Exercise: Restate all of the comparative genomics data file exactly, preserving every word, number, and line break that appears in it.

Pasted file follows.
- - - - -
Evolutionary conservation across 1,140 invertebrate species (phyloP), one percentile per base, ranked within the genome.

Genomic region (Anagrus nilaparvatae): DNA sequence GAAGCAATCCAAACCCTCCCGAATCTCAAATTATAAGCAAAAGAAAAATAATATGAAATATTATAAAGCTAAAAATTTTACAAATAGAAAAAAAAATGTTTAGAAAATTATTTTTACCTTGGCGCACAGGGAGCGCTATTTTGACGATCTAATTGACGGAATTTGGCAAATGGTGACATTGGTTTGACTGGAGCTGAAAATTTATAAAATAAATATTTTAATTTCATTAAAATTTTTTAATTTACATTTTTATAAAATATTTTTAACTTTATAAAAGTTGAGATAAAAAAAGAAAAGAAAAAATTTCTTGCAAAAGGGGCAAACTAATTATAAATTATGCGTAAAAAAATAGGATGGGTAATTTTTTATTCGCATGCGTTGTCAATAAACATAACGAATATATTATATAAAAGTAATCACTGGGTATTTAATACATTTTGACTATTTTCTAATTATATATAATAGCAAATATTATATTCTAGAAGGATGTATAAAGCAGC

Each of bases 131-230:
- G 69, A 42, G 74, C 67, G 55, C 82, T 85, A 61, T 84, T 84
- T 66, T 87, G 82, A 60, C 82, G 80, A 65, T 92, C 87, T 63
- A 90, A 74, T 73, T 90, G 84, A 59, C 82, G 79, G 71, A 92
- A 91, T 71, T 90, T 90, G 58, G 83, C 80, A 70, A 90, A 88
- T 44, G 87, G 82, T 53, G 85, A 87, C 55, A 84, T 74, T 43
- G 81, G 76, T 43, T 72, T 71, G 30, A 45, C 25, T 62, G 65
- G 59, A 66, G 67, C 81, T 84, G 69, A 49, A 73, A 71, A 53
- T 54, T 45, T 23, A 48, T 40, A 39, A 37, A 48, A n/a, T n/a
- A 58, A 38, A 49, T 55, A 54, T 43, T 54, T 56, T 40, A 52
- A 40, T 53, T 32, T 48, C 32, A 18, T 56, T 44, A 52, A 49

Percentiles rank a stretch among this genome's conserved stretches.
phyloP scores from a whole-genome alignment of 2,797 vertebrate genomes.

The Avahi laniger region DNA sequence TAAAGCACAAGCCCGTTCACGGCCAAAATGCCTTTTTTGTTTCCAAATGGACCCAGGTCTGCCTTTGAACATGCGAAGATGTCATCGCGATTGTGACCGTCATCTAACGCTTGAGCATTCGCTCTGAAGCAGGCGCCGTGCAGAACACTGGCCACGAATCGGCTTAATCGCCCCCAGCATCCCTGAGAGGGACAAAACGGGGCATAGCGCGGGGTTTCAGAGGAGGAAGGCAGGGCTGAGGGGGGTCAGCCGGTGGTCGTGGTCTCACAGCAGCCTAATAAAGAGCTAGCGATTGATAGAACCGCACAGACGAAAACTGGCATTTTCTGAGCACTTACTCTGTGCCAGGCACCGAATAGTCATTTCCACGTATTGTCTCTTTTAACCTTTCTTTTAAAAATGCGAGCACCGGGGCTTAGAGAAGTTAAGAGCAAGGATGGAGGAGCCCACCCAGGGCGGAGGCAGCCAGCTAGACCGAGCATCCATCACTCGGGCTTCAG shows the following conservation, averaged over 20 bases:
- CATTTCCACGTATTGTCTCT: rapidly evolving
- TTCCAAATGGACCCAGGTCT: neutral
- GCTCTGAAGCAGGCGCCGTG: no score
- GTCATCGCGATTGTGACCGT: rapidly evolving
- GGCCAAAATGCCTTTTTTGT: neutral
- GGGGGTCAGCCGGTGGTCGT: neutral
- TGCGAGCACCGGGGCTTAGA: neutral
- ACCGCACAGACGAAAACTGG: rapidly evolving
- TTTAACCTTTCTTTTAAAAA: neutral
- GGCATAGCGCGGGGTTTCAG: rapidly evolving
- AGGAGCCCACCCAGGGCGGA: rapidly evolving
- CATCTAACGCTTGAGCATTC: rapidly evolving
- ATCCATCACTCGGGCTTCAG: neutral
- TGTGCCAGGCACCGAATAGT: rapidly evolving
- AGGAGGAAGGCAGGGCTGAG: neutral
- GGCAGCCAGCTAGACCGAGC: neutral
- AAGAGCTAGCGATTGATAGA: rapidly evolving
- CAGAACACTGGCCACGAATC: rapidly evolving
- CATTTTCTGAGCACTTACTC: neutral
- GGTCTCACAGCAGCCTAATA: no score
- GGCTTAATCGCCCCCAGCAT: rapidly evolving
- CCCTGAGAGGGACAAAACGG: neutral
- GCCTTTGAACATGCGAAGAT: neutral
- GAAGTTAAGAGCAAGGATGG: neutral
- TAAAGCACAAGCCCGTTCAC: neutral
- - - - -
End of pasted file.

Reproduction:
Evolutionary conservation across 1,140 invertebrate species (phyloP), one percentile per base, ranked within the genome.

Genomic region (Anagrus nilaparvatae): DNA sequence GAAGCAATCCAAACCCTCCCGAATCTCAAATTATAAGCAAAAGAAAAATAATATGAAATATTATAAAGCTAAAAATTTTACAAATAGAAAAAAAAATGTTTAGAAAATTATTTTTACCTTGGCGCACAGGGAGCGCTATTTTGACGATCTAATTGACGGAATTTGGCAAATGGTGACATTGGTTTGACTGGAGCTGAAAATTTATAAAATAAATATTTTAATTTCATTAAAATTTTTTAATTTACATTTTTATAAAATATTTTTAACTTTATAAAAGTTGAGATAAAAAAAGAAAAGAAAAAATTTCTTGCAAAAGGGGCAAACTAATTATAAATTATGCGTAAAAAAATAGGATGGGTAATTTTTTATTCGCATGCGTTGTCAATAAACATAACGAATATATTATATAAAAGTAATCACTGGGTATTTAATACATTTTGACTATTTTCTAATTATATATAATAGCAAATATTATATTCTAGAAGGATGTATAAAGCAGC

Each of bases 131-230:
- G 69, A 42, G 74, C 67, G 55, C 82, T 85, A 61, T 84, T 84
- T 66, T 87, G 82, A 60, C 82, G 80, A 65, T 92, C 87, T 63
- A 90, A 74, T 73, T 90, G 84, A 59, C 82, G 79, G 71, A 92
- A 91, T 71, T 90, T 90, G 58, G 83, C 80, A 70, A 90, A 88
- T 44, G 87, G 82, T 53, G 85, A 87, C 55, A 84, T 74, T 43
- G 81, G 76, T 43, T 72, T 71, G 30, A 45, C 25, T 62, G 65
- G 59, A 66, G 67, C 81, T 84, G 69, A 49, A 73, A 71, A 53
- T 54, T 45, T 23, A 48, T 40, A 39, A 37, A 48, A n/a, T n/a
- A 58, A 38, A 49, T 55, A 54, T 43, T 54, T 56, T 40, A 52
- A 40, T 53, T 32, T 48, C 32, A 18, T 56, T 44, A 52, A 49

Percentiles rank a stretch among this genome's conserved stretches.
phyloP scores from a whole-genome alignment of 2,797 vertebrate genomes.

The Avahi laniger region DNA sequence TAAAGCACAAGCCCGTTCACGGCCAAAATGCCTTTTTTGTTTCCAAATGGACCCAGGTCTGCCTTTGAACATGCGAAGATGTCATCGCGATTGTGACCGTCATCTAACGCTTGAGCATTCGCTCTGAAGCAGGCGCCGTGCAGAACACTGGCCACGAATCGGCTTAATCGCCCCCAGCATCCCTGAGAGGGACAAAACGGGGCATAGCGCGGGGTTTCAGAGGAGGAAGGCAGGGCTGAGGGGGGTCAGCCGGTGGTCGTGGTCTCACAGCAGCCTAATAAAGAGCTAGCGATTGATAGAACCGCACAGACGAAAACTGGCATTTTCTGAGCACTTACTCTGTGCCAGGCACCGAATAGTCATTTCCACGTATTGTCTCTTTTAACCTTTCTTTTAAAAATGCGAGCACCGGGGCTTAGAGAAGTTAAGAGCAAGGATGGAGGAGCCCACCCAGGGCGGAGGCAGCCAGCTAGACCGAGCATCCATCACTCGGGCTTCAG shows the following conservation, averaged over 20 bases:
- CATTTCCACGTATTGTCTCT: rapidly evolving
- TTCCAAATGGACCCAGGTCT: neutral
- GCTCTGAAGCAGGCGCCGTG: no score
- GTCATCGCGATTGTGACCGT: rapidly evolving
- GGCCAAAATGCCTTTTTTGT: neutral
- GGGGGTCAGCCGGTGGTCGT: neutral
- TGCGAGCACCGGGGCTTAGA: neutral
- ACCGCACAGACGAAAACTGG: rapidly evolving
- TTTAACCTTTCTTTTAAAAA: neutral
- GGCATAGCGCGGGGTTTCAG: rapidly evolving
- AGGAGCCCACCCAGGGCGGA: rapidly evolving
- CATCTAACGCTTGAGCATTC: rapidly evolving
- ATCCATCACTCGGGCTTCAG: neutral
- TGTGCCAGGCACCGAATAGT: rapidly evolving
- AGGAGGAAGGCAGGGCTGAG: neutral
- GGCAGCCAGCTAGACCGAGC: neutral
- AAGAGCTAGCGATTGATAGA: rapidly evolving
- CAGAACACTGGCCACGAATC: rapidly evolving
- CATTTTCTGAGCACTTACTC: neutral
- GGTCTCACAGCAGCCTAATA: no score
- GGCTTAATCGCCCCCAGCAT: rapidly evolving
- CCCTGAGAGGGACAAAACGG: neutral
- GCCTTTGAACATGCGAAGAT: neutral
- GAAGTTAAGAGCAAGGATGG: neutral
- TAAAGCACAAGCCCGTTCAC: neutral